Fifth generation surgery


Arthrodesis is technically feasible. Here, both the glenoid and humerus are burred down to subchondral bone, and percutaneous screws are placed, backed up with an external fixator. However, the only attempt to this date has been unsuccessful. Such technical feats show a lack of maturity and wisdom on the part of the surgeon.

Rotator cuff repair

Successful rotator cuff repair has been per­formed, but the patient selection is critical. The technique can only be performed on small rotator cuff tears. The tear is assessed and the edges are debrided. The area where the torn-off cuff should insert is then burred down until there is bleeding from the bone surface. The debrided cuff is then impaled with an arthro­scopic staple, which is advanced onto the prepared bed and hammered into the humeral head. At 6 weeks  the  staple  is  retrieved arthroscopically and the cuff assessed to see if healing has occurred. If there is impingement at this stage, subacromial decompression can be carried out.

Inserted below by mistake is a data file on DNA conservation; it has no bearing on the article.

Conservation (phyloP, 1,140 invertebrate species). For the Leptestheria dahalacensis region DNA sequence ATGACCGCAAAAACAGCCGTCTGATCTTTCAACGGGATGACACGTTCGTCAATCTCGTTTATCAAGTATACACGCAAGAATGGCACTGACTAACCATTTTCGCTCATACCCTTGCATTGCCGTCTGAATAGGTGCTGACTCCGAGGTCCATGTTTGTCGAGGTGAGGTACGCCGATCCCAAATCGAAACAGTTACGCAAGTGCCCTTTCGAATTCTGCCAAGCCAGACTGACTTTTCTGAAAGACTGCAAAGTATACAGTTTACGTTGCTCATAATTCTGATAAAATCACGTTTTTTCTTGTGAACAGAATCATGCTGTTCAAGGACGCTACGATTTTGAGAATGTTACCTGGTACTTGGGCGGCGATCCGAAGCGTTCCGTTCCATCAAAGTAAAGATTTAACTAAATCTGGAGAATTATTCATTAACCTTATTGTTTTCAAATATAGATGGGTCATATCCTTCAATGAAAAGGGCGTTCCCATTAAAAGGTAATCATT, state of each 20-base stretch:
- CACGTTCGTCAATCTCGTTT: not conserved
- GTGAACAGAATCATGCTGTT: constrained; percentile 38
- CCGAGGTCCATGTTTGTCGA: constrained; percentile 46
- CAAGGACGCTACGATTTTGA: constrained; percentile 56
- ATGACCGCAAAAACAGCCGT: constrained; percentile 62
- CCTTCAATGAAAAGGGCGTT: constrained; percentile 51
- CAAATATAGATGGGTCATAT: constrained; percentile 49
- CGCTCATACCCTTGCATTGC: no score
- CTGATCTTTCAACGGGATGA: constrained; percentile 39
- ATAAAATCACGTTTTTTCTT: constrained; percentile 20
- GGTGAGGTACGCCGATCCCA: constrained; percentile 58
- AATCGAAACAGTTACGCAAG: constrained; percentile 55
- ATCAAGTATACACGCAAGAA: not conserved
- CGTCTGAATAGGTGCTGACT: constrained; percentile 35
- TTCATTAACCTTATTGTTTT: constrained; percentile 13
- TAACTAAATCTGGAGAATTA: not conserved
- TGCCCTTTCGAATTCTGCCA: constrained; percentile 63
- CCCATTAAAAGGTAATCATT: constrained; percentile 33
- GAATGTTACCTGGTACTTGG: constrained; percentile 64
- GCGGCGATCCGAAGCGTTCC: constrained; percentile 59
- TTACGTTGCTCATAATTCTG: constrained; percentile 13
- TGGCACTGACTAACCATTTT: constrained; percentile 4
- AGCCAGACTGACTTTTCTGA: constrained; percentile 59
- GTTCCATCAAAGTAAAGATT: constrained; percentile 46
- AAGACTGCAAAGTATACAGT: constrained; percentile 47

It must be stressed that this is an unproven technique at this stage with no follow up reports in the literature. The wise surgeon will await the results from those centres pioneering these techniques.

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